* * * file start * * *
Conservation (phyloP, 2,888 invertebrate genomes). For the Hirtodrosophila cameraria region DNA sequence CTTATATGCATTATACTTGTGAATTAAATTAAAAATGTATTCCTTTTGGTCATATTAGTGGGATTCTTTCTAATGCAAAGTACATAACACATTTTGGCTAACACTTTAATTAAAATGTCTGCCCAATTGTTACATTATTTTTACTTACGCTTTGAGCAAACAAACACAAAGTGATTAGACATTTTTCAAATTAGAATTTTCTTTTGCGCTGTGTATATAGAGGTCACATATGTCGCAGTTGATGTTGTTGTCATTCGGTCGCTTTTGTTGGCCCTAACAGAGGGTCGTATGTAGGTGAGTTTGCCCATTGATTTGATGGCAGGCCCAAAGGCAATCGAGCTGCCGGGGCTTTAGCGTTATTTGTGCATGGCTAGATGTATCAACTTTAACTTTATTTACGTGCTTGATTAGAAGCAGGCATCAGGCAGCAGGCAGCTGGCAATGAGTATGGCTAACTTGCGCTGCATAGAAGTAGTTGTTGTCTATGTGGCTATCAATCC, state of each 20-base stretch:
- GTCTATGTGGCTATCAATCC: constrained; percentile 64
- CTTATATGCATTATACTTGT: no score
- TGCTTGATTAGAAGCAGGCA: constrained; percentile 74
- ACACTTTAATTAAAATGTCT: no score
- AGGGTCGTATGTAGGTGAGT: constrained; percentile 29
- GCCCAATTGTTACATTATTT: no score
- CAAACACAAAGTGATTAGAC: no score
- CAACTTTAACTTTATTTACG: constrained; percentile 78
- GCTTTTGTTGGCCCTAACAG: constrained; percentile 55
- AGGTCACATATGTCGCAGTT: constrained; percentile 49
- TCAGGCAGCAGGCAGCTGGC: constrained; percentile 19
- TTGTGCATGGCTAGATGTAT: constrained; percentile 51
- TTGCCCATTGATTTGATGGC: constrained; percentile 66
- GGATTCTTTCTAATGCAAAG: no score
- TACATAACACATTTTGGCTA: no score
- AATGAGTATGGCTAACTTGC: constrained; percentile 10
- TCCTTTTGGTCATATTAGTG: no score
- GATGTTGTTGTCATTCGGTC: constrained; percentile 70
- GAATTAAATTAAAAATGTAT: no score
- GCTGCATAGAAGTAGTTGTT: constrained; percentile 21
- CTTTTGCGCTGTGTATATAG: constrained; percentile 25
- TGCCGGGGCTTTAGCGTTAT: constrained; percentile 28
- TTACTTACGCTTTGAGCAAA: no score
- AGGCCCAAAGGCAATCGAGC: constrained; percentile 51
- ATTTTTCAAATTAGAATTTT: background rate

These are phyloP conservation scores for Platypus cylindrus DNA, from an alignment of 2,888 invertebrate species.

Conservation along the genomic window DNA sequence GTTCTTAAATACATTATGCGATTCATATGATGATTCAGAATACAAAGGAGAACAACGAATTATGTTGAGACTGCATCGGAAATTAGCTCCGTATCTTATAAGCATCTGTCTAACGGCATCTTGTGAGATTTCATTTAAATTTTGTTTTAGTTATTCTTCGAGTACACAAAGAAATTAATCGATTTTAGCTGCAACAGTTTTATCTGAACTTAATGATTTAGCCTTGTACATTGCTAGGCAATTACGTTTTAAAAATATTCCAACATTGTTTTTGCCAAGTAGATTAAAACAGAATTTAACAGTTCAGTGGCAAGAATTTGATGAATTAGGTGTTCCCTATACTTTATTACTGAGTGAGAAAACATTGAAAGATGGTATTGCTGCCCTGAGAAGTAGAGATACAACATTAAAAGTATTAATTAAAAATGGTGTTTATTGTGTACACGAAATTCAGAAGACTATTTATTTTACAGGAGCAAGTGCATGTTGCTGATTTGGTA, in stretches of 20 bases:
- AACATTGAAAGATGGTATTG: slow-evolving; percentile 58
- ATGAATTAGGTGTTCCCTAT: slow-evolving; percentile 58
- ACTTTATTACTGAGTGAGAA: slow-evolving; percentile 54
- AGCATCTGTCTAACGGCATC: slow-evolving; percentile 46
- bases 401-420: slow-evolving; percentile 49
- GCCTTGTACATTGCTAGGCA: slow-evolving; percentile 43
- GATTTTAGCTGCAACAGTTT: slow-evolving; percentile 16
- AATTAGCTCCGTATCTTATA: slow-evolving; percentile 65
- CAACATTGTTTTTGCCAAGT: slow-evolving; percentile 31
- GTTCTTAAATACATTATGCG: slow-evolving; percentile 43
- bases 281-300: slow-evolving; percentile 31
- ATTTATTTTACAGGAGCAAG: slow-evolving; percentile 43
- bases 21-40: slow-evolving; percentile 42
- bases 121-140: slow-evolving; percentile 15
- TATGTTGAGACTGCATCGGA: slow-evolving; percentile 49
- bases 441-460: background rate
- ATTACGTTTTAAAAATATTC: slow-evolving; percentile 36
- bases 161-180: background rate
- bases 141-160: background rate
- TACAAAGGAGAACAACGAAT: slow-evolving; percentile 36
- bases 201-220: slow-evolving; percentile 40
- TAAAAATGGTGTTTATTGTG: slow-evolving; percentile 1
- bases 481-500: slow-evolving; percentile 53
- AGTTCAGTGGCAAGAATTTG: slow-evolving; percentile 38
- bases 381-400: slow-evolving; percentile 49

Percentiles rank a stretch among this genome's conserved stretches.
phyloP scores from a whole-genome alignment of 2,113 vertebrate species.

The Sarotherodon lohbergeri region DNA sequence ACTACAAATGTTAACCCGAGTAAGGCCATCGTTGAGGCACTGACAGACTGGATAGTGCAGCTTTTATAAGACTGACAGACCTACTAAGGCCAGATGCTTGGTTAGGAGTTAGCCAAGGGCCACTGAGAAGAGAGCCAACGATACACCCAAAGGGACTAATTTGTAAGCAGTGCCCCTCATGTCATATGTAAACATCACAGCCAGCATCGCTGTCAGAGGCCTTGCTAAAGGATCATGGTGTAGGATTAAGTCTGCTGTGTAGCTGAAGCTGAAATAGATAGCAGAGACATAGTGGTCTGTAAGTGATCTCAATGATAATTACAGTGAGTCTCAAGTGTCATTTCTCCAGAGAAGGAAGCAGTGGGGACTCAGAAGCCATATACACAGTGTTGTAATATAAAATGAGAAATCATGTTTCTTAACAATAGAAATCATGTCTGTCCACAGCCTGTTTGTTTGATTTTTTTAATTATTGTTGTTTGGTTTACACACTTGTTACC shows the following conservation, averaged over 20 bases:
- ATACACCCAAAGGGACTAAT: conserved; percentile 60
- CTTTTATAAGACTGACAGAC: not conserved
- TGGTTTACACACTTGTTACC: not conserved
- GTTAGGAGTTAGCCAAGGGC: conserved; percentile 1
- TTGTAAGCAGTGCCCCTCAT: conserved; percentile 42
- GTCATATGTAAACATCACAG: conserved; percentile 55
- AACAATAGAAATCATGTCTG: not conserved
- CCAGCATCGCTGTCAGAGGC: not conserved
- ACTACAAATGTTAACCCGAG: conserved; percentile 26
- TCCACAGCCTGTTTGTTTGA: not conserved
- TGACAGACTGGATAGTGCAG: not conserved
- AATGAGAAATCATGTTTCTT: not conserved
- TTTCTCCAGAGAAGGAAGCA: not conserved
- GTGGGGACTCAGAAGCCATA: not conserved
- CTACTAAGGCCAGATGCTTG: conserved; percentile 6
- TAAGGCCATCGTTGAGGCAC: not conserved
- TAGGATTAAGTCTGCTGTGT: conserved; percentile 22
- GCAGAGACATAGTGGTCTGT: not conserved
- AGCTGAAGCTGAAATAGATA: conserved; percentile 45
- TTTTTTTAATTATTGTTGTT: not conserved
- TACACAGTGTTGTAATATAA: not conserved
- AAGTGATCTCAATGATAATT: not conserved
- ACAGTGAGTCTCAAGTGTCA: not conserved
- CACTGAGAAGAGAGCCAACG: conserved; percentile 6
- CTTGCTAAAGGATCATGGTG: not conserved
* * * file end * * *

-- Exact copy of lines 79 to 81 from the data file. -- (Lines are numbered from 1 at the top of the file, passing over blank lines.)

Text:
- ACAGTGAGTCTCAAGTGTCA: not conserved
- CACTGAGAAGAGAGCCAACG: conserved; percentile 6
- CTTGCTAAAGGATCATGGTG: not conserved